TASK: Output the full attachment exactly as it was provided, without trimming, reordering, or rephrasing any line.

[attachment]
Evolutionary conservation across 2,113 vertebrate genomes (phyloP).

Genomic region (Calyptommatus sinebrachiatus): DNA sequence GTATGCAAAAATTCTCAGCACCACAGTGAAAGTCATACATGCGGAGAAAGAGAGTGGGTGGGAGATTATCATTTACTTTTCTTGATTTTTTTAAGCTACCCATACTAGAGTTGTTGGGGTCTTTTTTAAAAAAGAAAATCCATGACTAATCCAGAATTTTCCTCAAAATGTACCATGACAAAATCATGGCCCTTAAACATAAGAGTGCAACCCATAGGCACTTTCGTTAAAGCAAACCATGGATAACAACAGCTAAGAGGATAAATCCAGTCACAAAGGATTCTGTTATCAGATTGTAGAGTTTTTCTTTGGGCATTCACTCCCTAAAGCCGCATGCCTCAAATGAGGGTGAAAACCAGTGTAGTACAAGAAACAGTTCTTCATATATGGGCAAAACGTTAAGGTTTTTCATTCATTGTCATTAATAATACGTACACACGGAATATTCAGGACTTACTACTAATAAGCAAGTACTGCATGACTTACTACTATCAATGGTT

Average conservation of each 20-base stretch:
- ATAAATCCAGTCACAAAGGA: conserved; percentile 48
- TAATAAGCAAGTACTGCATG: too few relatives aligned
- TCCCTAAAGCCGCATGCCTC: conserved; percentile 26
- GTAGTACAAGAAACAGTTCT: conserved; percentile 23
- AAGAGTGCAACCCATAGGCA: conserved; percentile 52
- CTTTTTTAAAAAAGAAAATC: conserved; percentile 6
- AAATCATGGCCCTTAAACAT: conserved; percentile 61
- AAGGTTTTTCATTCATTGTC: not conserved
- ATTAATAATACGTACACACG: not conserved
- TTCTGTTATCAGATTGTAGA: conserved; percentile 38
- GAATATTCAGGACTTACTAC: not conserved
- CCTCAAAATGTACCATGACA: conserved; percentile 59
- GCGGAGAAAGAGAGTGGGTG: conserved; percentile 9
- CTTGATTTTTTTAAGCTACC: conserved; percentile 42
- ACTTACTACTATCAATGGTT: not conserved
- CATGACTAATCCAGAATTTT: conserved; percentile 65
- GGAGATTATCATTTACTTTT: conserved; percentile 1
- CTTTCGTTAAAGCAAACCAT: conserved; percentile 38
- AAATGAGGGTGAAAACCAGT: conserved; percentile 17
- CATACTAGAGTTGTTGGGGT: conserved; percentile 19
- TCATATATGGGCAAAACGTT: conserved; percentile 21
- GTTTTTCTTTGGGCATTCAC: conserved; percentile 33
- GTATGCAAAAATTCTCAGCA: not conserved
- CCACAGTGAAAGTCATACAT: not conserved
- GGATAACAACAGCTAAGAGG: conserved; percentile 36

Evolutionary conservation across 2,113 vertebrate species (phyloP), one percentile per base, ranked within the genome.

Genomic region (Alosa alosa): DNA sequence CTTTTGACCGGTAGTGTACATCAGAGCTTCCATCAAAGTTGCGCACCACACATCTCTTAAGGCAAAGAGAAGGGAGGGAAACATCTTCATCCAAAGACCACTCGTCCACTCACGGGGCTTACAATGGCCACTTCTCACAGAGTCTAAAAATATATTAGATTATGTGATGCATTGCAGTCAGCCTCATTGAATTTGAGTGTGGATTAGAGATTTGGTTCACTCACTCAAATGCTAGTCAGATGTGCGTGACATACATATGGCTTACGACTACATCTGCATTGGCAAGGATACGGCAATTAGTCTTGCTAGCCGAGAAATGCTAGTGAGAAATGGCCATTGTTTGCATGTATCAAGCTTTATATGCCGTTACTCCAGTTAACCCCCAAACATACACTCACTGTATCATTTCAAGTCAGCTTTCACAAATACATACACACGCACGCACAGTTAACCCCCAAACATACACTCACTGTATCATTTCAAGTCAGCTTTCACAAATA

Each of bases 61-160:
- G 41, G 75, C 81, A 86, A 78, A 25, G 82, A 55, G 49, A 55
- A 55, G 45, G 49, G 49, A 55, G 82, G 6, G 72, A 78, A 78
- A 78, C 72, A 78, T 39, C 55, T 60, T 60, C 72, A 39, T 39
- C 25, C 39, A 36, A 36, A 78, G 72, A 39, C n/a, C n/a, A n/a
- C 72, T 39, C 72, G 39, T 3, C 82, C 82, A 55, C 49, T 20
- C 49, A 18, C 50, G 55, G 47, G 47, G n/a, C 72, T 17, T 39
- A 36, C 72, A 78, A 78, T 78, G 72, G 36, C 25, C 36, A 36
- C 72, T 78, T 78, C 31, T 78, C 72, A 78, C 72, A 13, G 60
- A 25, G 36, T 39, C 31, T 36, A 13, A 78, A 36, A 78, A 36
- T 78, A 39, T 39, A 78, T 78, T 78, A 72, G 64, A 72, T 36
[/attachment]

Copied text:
Evolutionary conservation across 2,113 vertebrate genomes (phyloP).

Genomic region (Calyptommatus sinebrachiatus): DNA sequence GTATGCAAAAATTCTCAGCACCACAGTGAAAGTCATACATGCGGAGAAAGAGAGTGGGTGGGAGATTATCATTTACTTTTCTTGATTTTTTTAAGCTACCCATACTAGAGTTGTTGGGGTCTTTTTTAAAAAAGAAAATCCATGACTAATCCAGAATTTTCCTCAAAATGTACCATGACAAAATCATGGCCCTTAAACATAAGAGTGCAACCCATAGGCACTTTCGTTAAAGCAAACCATGGATAACAACAGCTAAGAGGATAAATCCAGTCACAAAGGATTCTGTTATCAGATTGTAGAGTTTTTCTTTGGGCATTCACTCCCTAAAGCCGCATGCCTCAAATGAGGGTGAAAACCAGTGTAGTACAAGAAACAGTTCTTCATATATGGGCAAAACGTTAAGGTTTTTCATTCATTGTCATTAATAATACGTACACACGGAATATTCAGGACTTACTACTAATAAGCAAGTACTGCATGACTTACTACTATCAATGGTT

Average conservation of each 20-base stretch:
- ATAAATCCAGTCACAAAGGA: conserved; percentile 48
- TAATAAGCAAGTACTGCATG: too few relatives aligned
- TCCCTAAAGCCGCATGCCTC: conserved; percentile 26
- GTAGTACAAGAAACAGTTCT: conserved; percentile 23
- AAGAGTGCAACCCATAGGCA: conserved; percentile 52
- CTTTTTTAAAAAAGAAAATC: conserved; percentile 6
- AAATCATGGCCCTTAAACAT: conserved; percentile 61
- AAGGTTTTTCATTCATTGTC: not conserved
- ATTAATAATACGTACACACG: not conserved
- TTCTGTTATCAGATTGTAGA: conserved; percentile 38
- GAATATTCAGGACTTACTAC: not conserved
- CCTCAAAATGTACCATGACA: conserved; percentile 59
- GCGGAGAAAGAGAGTGGGTG: conserved; percentile 9
- CTTGATTTTTTTAAGCTACC: conserved; percentile 42
- ACTTACTACTATCAATGGTT: not conserved
- CATGACTAATCCAGAATTTT: conserved; percentile 65
- GGAGATTATCATTTACTTTT: conserved; percentile 1
- CTTTCGTTAAAGCAAACCAT: conserved; percentile 38
- AAATGAGGGTGAAAACCAGT: conserved; percentile 17
- CATACTAGAGTTGTTGGGGT: conserved; percentile 19
- TCATATATGGGCAAAACGTT: conserved; percentile 21
- GTTTTTCTTTGGGCATTCAC: conserved; percentile 33
- GTATGCAAAAATTCTCAGCA: not conserved
- CCACAGTGAAAGTCATACAT: not conserved
- GGATAACAACAGCTAAGAGG: conserved; percentile 36

Evolutionary conservation across 2,113 vertebrate species (phyloP), one percentile per base, ranked within the genome.

Genomic region (Alosa alosa): DNA sequence CTTTTGACCGGTAGTGTACATCAGAGCTTCCATCAAAGTTGCGCACCACACATCTCTTAAGGCAAAGAGAAGGGAGGGAAACATCTTCATCCAAAGACCACTCGTCCACTCACGGGGCTTACAATGGCCACTTCTCACAGAGTCTAAAAATATATTAGATTATGTGATGCATTGCAGTCAGCCTCATTGAATTTGAGTGTGGATTAGAGATTTGGTTCACTCACTCAAATGCTAGTCAGATGTGCGTGACATACATATGGCTTACGACTACATCTGCATTGGCAAGGATACGGCAATTAGTCTTGCTAGCCGAGAAATGCTAGTGAGAAATGGCCATTGTTTGCATGTATCAAGCTTTATATGCCGTTACTCCAGTTAACCCCCAAACATACACTCACTGTATCATTTCAAGTCAGCTTTCACAAATACATACACACGCACGCACAGTTAACCCCCAAACATACACTCACTGTATCATTTCAAGTCAGCTTTCACAAATA

Each of bases 61-160:
- G 41, G 75, C 81, A 86, A 78, A 25, G 82, A 55, G 49, A 55
- A 55, G 45, G 49, G 49, A 55, G 82, G 6, G 72, A 78, A 78
- A 78, C 72, A 78, T 39, C 55, T 60, T 60, C 72, A 39, T 39
- C 25, C 39, A 36, A 36, A 78, G 72, A 39, C n/a, C n/a, A n/a
- C 72, T 39, C 72, G 39, T 3, C 82, C 82, A 55, C 49, T 20
- C 49, A 18, C 50, G 55, G 47, G 47, G n/a, C 72, T 17, T 39
- A 36, C 72, A 78, A 78, T 78, G 72, G 36, C 25, C 36, A 36
- C 72, T 78, T 78, C 31, T 78, C 72, A 78, C 72, A 13, G 60
- A 25, G 36, T 39, C 31, T 36, A 13, A 78, A 36, A 78, A 36
- T 78, A 39, T 39, A 78, T 78, T 78, A 72, G 64, A 72, T 36